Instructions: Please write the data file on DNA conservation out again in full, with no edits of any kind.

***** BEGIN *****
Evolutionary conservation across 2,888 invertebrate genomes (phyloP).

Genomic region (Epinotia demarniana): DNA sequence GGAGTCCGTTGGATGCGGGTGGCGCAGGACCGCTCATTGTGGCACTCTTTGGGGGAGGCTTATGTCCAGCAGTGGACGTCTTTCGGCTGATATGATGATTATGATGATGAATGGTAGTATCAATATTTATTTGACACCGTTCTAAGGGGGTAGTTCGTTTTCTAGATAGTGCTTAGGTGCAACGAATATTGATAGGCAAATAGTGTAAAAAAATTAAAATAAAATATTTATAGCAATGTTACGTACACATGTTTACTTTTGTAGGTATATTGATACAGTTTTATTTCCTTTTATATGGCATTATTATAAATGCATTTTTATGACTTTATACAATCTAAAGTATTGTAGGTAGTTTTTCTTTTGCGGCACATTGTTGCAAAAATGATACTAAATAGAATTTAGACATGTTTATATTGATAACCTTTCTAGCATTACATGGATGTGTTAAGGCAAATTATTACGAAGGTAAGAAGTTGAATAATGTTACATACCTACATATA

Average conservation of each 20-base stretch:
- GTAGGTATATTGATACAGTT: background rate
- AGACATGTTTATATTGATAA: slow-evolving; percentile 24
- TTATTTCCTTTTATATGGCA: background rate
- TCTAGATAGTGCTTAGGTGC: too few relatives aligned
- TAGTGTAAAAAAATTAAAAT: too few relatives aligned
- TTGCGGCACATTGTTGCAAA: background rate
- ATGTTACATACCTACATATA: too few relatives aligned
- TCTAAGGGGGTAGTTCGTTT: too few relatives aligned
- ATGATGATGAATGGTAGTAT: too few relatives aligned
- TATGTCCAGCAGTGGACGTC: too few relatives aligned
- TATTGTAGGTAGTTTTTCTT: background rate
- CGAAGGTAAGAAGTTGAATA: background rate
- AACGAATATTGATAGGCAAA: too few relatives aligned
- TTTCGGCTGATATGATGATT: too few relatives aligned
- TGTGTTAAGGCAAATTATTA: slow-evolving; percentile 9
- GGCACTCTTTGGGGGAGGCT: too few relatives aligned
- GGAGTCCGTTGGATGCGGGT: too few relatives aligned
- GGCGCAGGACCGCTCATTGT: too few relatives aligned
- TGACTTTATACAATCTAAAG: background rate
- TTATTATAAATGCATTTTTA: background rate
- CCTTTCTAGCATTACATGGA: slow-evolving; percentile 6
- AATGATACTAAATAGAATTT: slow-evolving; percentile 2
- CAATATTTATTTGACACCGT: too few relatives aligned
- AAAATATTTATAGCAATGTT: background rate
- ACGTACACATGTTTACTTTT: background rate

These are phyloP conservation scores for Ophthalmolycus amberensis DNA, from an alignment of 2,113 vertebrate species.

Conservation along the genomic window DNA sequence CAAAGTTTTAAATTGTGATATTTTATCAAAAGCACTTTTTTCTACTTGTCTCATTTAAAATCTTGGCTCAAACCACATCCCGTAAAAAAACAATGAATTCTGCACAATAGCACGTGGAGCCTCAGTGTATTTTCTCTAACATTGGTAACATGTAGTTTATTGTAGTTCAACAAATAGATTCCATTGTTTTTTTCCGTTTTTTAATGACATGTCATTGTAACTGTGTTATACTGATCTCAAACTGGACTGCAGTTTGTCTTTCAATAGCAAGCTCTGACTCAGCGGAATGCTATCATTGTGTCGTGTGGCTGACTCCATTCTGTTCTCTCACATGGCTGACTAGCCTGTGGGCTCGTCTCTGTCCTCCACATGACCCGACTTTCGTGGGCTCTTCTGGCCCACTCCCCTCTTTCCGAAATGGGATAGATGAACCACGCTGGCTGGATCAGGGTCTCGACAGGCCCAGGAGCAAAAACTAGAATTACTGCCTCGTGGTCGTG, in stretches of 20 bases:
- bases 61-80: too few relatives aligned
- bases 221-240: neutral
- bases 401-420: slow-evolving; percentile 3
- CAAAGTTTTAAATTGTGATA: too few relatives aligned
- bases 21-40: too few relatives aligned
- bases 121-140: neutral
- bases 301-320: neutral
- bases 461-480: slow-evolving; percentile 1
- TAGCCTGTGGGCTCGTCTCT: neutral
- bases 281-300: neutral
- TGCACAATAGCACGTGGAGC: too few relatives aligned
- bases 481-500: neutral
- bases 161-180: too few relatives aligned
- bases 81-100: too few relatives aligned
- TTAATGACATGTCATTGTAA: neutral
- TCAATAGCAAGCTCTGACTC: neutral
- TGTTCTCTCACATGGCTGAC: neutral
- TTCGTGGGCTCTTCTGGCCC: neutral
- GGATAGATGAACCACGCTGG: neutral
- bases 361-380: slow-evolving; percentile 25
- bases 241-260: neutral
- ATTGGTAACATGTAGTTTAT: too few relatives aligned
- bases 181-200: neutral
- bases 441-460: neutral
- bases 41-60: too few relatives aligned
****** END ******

Evolutionary conservation across 2,888 invertebrate genomes (phyloP).

Genomic region (Epinotia demarniana): DNA sequence GGAGTCCGTTGGATGCGGGTGGCGCAGGACCGCTCATTGTGGCACTCTTTGGGGGAGGCTTATGTCCAGCAGTGGACGTCTTTCGGCTGATATGATGATTATGATGATGAATGGTAGTATCAATATTTATTTGACACCGTTCTAAGGGGGTAGTTCGTTTTCTAGATAGTGCTTAGGTGCAACGAATATTGATAGGCAAATAGTGTAAAAAAATTAAAATAAAATATTTATAGCAATGTTACGTACACATGTTTACTTTTGTAGGTATATTGATACAGTTTTATTTCCTTTTATATGGCATTATTATAAATGCATTTTTATGACTTTATACAATCTAAAGTATTGTAGGTAGTTTTTCTTTTGCGGCACATTGTTGCAAAAATGATACTAAATAGAATTTAGACATGTTTATATTGATAACCTTTCTAGCATTACATGGATGTGTTAAGGCAAATTATTACGAAGGTAAGAAGTTGAATAATGTTACATACCTACATATA

Average conservation of each 20-base stretch:
- GTAGGTATATTGATACAGTT: background rate
- AGACATGTTTATATTGATAA: slow-evolving; percentile 24
- TTATTTCCTTTTATATGGCA: background rate
- TCTAGATAGTGCTTAGGTGC: too few relatives aligned
- TAGTGTAAAAAAATTAAAAT: too few relatives aligned
- TTGCGGCACATTGTTGCAAA: background rate
- ATGTTACATACCTACATATA: too few relatives aligned
- TCTAAGGGGGTAGTTCGTTT: too few relatives aligned
- ATGATGATGAATGGTAGTAT: too few relatives aligned
- TATGTCCAGCAGTGGACGTC: too few relatives aligned
- TATTGTAGGTAGTTTTTCTT: background rate
- CGAAGGTAAGAAGTTGAATA: background rate
- AACGAATATTGATAGGCAAA: too few relatives aligned
- TTTCGGCTGATATGATGATT: too few relatives aligned
- TGTGTTAAGGCAAATTATTA: slow-evolving; percentile 9
- GGCACTCTTTGGGGGAGGCT: too few relatives aligned
- GGAGTCCGTTGGATGCGGGT: too few relatives aligned
- GGCGCAGGACCGCTCATTGT: too few relatives aligned
- TGACTTTATACAATCTAAAG: background rate
- TTATTATAAATGCATTTTTA: background rate
- CCTTTCTAGCATTACATGGA: slow-evolving; percentile 6
- AATGATACTAAATAGAATTT: slow-evolving; percentile 2
- CAATATTTATTTGACACCGT: too few relatives aligned
- AAAATATTTATAGCAATGTT: background rate
- ACGTACACATGTTTACTTTT: background rate

These are phyloP conservation scores for Ophthalmolycus amberensis DNA, from an alignment of 2,113 vertebrate species.

Conservation along the genomic window DNA sequence CAAAGTTTTAAATTGTGATATTTTATCAAAAGCACTTTTTTCTACTTGTCTCATTTAAAATCTTGGCTCAAACCACATCCCGTAAAAAAACAATGAATTCTGCACAATAGCACGTGGAGCCTCAGTGTATTTTCTCTAACATTGGTAACATGTAGTTTATTGTAGTTCAACAAATAGATTCCATTGTTTTTTTCCGTTTTTTAATGACATGTCATTGTAACTGTGTTATACTGATCTCAAACTGGACTGCAGTTTGTCTTTCAATAGCAAGCTCTGACTCAGCGGAATGCTATCATTGTGTCGTGTGGCTGACTCCATTCTGTTCTCTCACATGGCTGACTAGCCTGTGGGCTCGTCTCTGTCCTCCACATGACCCGACTTTCGTGGGCTCTTCTGGCCCACTCCCCTCTTTCCGAAATGGGATAGATGAACCACGCTGGCTGGATCAGGGTCTCGACAGGCCCAGGAGCAAAAACTAGAATTACTGCCTCGTGGTCGTG, in stretches of 20 bases:
- bases 61-80: too few relatives aligned
- bases 221-240: neutral
- bases 401-420: slow-evolving; percentile 3
- CAAAGTTTTAAATTGTGATA: too few relatives aligned
- bases 21-40: too few relatives aligned
- bases 121-140: neutral
- bases 301-320: neutral
- bases 461-480: slow-evolving; percentile 1
- TAGCCTGTGGGCTCGTCTCT: neutral
- bases 281-300: neutral
- TGCACAATAGCACGTGGAGC: too few relatives aligned
- bases 481-500: neutral
- bases 161-180: too few relatives aligned
- bases 81-100: too few relatives aligned
- TTAATGACATGTCATTGTAA: neutral
- TCAATAGCAAGCTCTGACTC: neutral
- TGTTCTCTCACATGGCTGAC: neutral
- TTCGTGGGCTCTTCTGGCCC: neutral
- GGATAGATGAACCACGCTGG: neutral
- bases 361-380: slow-evolving; percentile 25
- bases 241-260: neutral
- ATTGGTAACATGTAGTTTAT: too few relatives aligned
- bases 181-200: neutral
- bases 441-460: neutral
- bases 41-60: too few relatives aligned